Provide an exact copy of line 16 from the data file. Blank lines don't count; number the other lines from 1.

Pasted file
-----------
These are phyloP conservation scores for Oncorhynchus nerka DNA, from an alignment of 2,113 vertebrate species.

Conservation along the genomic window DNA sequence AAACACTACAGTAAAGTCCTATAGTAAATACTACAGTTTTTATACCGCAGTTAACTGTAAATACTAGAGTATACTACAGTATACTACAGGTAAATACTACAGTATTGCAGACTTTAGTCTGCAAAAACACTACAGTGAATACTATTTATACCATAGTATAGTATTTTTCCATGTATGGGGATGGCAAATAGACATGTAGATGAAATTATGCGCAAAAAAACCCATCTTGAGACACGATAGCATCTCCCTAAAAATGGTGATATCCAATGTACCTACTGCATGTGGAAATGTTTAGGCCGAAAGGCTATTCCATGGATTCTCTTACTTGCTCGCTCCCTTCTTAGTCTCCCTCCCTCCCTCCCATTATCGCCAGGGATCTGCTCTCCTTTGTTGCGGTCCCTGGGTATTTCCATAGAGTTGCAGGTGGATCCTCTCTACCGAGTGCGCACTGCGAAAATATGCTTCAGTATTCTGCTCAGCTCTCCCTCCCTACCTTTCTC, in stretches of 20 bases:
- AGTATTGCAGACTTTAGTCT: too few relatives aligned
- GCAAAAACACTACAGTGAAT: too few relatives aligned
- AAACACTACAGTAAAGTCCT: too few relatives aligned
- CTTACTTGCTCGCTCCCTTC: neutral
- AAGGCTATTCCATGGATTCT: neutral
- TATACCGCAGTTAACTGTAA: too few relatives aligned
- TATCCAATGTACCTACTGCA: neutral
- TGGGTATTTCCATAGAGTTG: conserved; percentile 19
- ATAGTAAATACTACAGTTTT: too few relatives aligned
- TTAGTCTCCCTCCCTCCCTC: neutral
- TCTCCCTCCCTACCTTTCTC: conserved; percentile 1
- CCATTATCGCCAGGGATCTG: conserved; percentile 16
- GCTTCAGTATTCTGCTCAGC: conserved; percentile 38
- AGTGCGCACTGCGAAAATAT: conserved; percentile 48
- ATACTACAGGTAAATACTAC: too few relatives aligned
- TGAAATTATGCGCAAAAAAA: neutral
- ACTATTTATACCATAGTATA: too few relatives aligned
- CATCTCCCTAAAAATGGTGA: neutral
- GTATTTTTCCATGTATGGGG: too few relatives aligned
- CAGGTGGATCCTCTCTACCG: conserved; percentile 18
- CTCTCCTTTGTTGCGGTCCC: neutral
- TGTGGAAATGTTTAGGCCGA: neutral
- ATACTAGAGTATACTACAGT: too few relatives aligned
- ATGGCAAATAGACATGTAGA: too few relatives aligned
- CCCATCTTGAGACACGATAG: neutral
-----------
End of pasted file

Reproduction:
- AGTGCGCACTGCGAAAATAT: conserved; percentile 48